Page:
Record-Holders Quincy Watts, Fred Kerley Connect In 400m 'Pain Business'

Right before Fred Kerley broke the collegiate record in the 400m, he received a blessing from the man who held the mark for 25 years.

Just a few minutes before Kerley stepped on the starting line at the NCAA West Preliminary Round in Austin, Texas, on May 26, he met Quincy Watts. Now an assistant coach at the University of Southern California, Watts ran 44.00 to win the 1992 NCAA Outdoor Championship. His record had been untouched for a quarter of a century.

In the warm-up area outside of Mike A. Myers Stadium, Watts was approached by Texas A&M head coach Pat Henry, who asked if Watts would like to meet the Aggies' star athlete.

"I told [Kerley], 'It's not a matter of if you're going to break the record, it's a matter of when," Watts told FloTrack in a phone interview.

Moments later, Kerley answered the question of when. In a jaw-dropping display of strength, the senior unleashed a sprint that brought him around the track in 43.70, 0.30 seconds faster than Watts' record. The mark would have won gold at the 2000, 2004, 2008, and 2012 Olympic Games.

As Kerley leaned across the finish line, he smiled knowing the gravity of his accomplishment and the man who held the record prior to him.



While watching the race from the 300m mark, Watts could see his prediction come to fruition. In March, he saw Kerley win the NCAA indoor 400m title and lead the Aggies to victory in the 4x400m relay. In May, he was intrigued by Kerley's SEC Championship performance when the sprinter eased up at the finish line and still ran 44.09. At the West Prelims, Watts knew that the weather conditions and championship stakes were set up perfectly for a record.

"I actually told coach Caryl [Smith Gilbert] (USC director of track and field), 'Today is a great day to run a 400m.' I had an idea that it was going to go down," Watts said.

That 400m connected two eras of track and field.

nullTwenty-five years ago, Watts ran his record, which also took place at the University of Texas. The performance was the perfect ending to his college career at USC and the beginning of a breakthrough professional career. After winning NCAAs, Watts went on to place third at the Olympic Trials and make the 1992 Olympic team. At the Games in Barcelona, Watts won Olympic gold with another personal best of 43.50. The mark still stands as the ninth-fastest run all-time, and Watts is the fifth-fastest man in the history of the event.

But as Watts admits, he has never been one to dwell on the past. He doesn't keep any Olympic memorabilia on display in his house, and he even gave away his Team USA uniform after he finished racing in Barcelona. A fan recently mailed it back to Watts, a gesture he appreciated. Years after making his mark on track history, Watts finally took the time to appreciate what he did. Kerley helped him do that.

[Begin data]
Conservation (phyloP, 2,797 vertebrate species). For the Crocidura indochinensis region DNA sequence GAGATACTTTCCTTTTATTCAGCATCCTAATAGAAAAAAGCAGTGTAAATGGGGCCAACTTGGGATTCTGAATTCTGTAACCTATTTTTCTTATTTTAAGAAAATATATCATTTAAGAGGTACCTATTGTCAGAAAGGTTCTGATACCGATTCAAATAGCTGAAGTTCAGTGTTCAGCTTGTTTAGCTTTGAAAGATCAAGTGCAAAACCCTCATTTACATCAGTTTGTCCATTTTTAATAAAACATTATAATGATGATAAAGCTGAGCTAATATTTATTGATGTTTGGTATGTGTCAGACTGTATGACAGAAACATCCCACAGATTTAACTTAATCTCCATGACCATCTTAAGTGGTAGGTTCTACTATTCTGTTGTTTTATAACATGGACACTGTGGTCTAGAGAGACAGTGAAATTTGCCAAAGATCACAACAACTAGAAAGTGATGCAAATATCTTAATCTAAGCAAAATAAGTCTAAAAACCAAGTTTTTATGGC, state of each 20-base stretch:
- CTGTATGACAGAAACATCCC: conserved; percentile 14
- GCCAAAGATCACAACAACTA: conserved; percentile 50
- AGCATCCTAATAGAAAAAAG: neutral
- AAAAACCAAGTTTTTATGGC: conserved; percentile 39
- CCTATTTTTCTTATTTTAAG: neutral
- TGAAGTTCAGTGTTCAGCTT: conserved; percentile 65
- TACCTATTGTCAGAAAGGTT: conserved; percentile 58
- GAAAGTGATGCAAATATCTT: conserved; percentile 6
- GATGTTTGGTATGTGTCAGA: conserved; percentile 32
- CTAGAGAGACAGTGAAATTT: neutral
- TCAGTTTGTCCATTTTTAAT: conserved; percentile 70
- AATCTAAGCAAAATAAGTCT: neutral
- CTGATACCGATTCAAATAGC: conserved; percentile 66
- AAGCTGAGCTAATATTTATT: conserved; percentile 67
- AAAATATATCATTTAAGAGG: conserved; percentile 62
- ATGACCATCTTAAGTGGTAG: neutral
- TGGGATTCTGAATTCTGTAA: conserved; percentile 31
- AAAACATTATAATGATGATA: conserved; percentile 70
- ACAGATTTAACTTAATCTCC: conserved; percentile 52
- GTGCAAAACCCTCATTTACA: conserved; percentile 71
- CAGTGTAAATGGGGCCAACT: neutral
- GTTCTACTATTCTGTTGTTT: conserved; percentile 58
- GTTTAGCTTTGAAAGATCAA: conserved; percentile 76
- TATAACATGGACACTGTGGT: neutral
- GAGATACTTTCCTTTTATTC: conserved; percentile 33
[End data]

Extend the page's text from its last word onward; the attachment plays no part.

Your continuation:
"It gave me an opportunity to reflect on my career and the record being there for 25 years. It made me appreciative of my era and what I did because I was oblivious to it," Watts said. "I've never been one to rest on what I did the day before, but this time was different. I soaked it up, and I enjoyed somebody else doing great things."

It reminded me that when I was in college and when it was my time, I did the best that I could. That's what it's really all about. When it's your time… when you stand on that line, did you do the best you could?
After Kerley crossed the finish line, he ran along the track's edge to meet Watts at the 300m mark. The former record-holder congratulated the new record-holder, a moment that effectively passed the torch to the next generation.


"You're signing up for the pain business when you decide to run the 400m, but when you run it right, it's beautiful to watch. Fred Kerley ran it right," Watts said.

As Watts pointed out, Kerley shares key similarities with the great American 400m sprinters of the past--"the speed, stamina, endurance, and courage." It's a rich history that includes 44 Olympic medals. In total, the United States has earned 19 gold, 13 silver, and 12 bronze medals in the men's 400m, highlighted by a gold streak in every Olympic Games from 1984 to 2008. However, the gold streak ended in 2012 when none of the Americans made the Olympic final in London. After winning gold in 2008, LaShawn Merritt returned in 2016 to earn bronze in the same race in which South Africa's Wayde van Niekerk broke the world record in a stunning 43.03.

Watts sees Kerley as a continuation of the American 400m legacy and a sign of hope for the United States' future in the event.

"This is what the U.S. has been waiting on for a long time," Watts said. "Fred has put the U.S. back on the map. He is a quarter-miler who is not scared to run through the pain, and when he gets to the pain, he dominates the pain and he challenges the pain.

"That's what was so awesome about the 43.70; it was the way he did it. That's the legacy of the greatest quarter-milers in U.S. history--Michael Johnson, Butch Reynolds, Steve Lewis, LaShawn Merritt, Jeremy Wariner. There are so many that were great. Fred Kerley is cut from that same cloth."

On Wednesday, Kerley will compete in the semifinal of the NCAA Outdoor Championships in Eugene, OR, where he will attempt to complete his historic season with another national title. The USATF Outdoor Championships will follow at the end of June in Sacramento, CA, where he will compete to earn a spot on the national team headed to the IAAF World Championships in London.

From one 400m great to another, Watts refuses to put any limits on the rising star.

"The sky is the limit for Fred Kerley," Watts said. "He has the speed; all he needs is the competition."

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